Genetic Structures Underlying Depression and Anxiety During Development

Monika Waszczuk 1+3 PhD Student MRC SGDP Research Centre Institute of Psychiatry, King's College London DeCrespigny Park London Interview with:
Monika Waszczuk
1+3 PhD Student
MRC SGDP Research Centre
Institute of Psychiatry, King’s College London
DeCrespigny Park London UK

MedicalResearch: What are the main findings of the study?

Answer: Little is known about the genetic influences on the relationship between depression and anxiety disorders across development. We used two population-based prospective longitudinal twin and sibling studies to investigate phenotypic associations between the symptoms of these disorders, and tested genetic structures underlying these symptoms across three developmental stages: childhood, adolescence and early adulthood.

We found that depression and anxiety disorder symptoms are largely distinct in childhood and are influenced by largely independent genetic factors. Depression and anxiety symptoms become more associated and shared most of their genetic etiology from adolescence. An overarching internalizing genetic factor influencing depression and all anxiety subscales emerged in early adulthood. These results provide preliminary evidence for different phenotypic and genetic structures of internalizing disorder symptoms in childhood, adolescence and young adulthood, with depression and anxiety becoming more associated from adolescence.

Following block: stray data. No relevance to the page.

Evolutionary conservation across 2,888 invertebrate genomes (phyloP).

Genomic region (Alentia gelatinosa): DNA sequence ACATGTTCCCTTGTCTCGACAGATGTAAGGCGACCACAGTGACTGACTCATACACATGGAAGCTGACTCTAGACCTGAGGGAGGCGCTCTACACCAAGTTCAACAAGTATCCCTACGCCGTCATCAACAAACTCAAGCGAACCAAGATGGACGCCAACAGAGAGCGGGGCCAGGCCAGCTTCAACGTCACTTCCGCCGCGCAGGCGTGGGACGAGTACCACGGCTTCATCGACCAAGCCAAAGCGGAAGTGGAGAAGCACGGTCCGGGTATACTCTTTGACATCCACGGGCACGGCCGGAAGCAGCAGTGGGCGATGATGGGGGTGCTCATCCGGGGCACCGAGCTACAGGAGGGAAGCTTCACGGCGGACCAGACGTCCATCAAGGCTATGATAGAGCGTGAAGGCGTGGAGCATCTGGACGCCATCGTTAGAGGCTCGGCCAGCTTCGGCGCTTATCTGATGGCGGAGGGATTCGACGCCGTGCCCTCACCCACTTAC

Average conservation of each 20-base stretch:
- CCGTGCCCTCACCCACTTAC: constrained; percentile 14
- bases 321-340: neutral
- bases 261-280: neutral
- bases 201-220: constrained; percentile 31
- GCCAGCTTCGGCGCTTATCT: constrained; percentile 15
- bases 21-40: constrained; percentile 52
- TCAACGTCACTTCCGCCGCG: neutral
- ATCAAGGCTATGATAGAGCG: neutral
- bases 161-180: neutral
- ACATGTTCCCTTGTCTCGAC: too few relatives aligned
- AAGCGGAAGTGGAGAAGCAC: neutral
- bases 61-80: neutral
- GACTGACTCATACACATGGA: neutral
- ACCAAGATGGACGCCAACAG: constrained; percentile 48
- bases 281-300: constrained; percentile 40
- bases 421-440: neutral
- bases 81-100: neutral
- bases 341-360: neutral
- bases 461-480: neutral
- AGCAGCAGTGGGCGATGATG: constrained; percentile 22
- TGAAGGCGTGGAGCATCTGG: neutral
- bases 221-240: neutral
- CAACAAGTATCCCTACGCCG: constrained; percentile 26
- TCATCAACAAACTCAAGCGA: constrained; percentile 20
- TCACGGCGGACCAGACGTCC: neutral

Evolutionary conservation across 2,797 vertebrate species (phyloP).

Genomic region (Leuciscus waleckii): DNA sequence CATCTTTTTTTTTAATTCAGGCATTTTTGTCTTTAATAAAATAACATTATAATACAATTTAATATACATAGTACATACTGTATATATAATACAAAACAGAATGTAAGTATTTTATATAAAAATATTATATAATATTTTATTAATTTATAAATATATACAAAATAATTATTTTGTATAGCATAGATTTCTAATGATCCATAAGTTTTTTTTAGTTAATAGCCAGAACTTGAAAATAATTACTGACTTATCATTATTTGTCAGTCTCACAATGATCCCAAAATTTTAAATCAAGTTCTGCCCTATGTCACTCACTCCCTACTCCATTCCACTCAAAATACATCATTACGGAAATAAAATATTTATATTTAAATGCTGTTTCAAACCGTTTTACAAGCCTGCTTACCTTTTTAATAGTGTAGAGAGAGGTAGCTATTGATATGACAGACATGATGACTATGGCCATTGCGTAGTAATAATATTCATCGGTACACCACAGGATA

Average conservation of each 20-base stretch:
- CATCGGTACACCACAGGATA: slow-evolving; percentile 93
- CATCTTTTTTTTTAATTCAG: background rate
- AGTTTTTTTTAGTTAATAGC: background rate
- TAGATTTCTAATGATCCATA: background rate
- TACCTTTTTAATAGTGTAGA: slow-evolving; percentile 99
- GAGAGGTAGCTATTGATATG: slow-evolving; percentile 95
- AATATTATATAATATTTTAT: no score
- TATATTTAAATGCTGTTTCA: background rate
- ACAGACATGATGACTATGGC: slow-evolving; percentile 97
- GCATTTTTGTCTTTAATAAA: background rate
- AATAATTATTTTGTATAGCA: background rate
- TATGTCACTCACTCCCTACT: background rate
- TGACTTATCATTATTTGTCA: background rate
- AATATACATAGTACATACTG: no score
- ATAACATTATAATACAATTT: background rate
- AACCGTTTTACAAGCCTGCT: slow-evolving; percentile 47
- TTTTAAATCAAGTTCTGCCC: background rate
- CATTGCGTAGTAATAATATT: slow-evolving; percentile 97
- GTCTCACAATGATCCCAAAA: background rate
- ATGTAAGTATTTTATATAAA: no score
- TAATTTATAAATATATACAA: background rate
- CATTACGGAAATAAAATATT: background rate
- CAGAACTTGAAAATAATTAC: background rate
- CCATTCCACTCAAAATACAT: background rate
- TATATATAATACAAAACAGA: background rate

MedicalResearch: Were any of the findings unexpected?

Answer: This study was the first to look at the genetic structures underpinning depression and anxiety separately at three different developmental stages. Unexpectedly, we found that childhood, adolescence and adulthood are characterized by different phenotypic and genetic relationships between these symptoms. Previous literature suggested that childhood and adolescence depression may differ, but this is the first study that investigated these developmental changes with relation to a range of anxiety disorder symptoms comprehensively across development.

MedicalResearch: What should clinicians and patients take away from your report?

Answer: Our results support transdiagnostic treatment approaches for anxiety and depression disorders, which are designed to target common elements of several disorders in one protocol. While disorder-specific treatment may be more appropriate for pediatric patients, treatment focused on a range of symptoms common to internalizing disorders may be more appropriate for older patients. Finally, our findings affirm the need to continue examining the classification of mood and anxiety disorders in diagnostic systems.

MedicalResearch: What recommendations do you have for future research as a result of this study?

Answer: An overarching genetic internalizing factor provides preliminary support for broadening phenotypic definitions in molecular genetic studies in adult participants. However, future research should acknowledge that depression and anxiety can differ with age, and thus focus on more narrow age ranges across development. Future studies should also examine the longitudinal relationship between depression and a range of anxiety disorder symptoms, to investigate the degree of genetic continuity characterizing these symptoms.



Waszczuk MA, Zavos HS, Gregory AM, Eley TC. The Phenotypic and Genetic Structure of Depression and Anxiety Disorder Symptoms in Childhood, Adolescence, and Young Adulthood. JAMA Psychiatry. Published online June 11, 2014. doi:10.1001/jamapsychiatry.2014.655.


Last Updated on June 17, 2014 by Marie Benz MD FAAD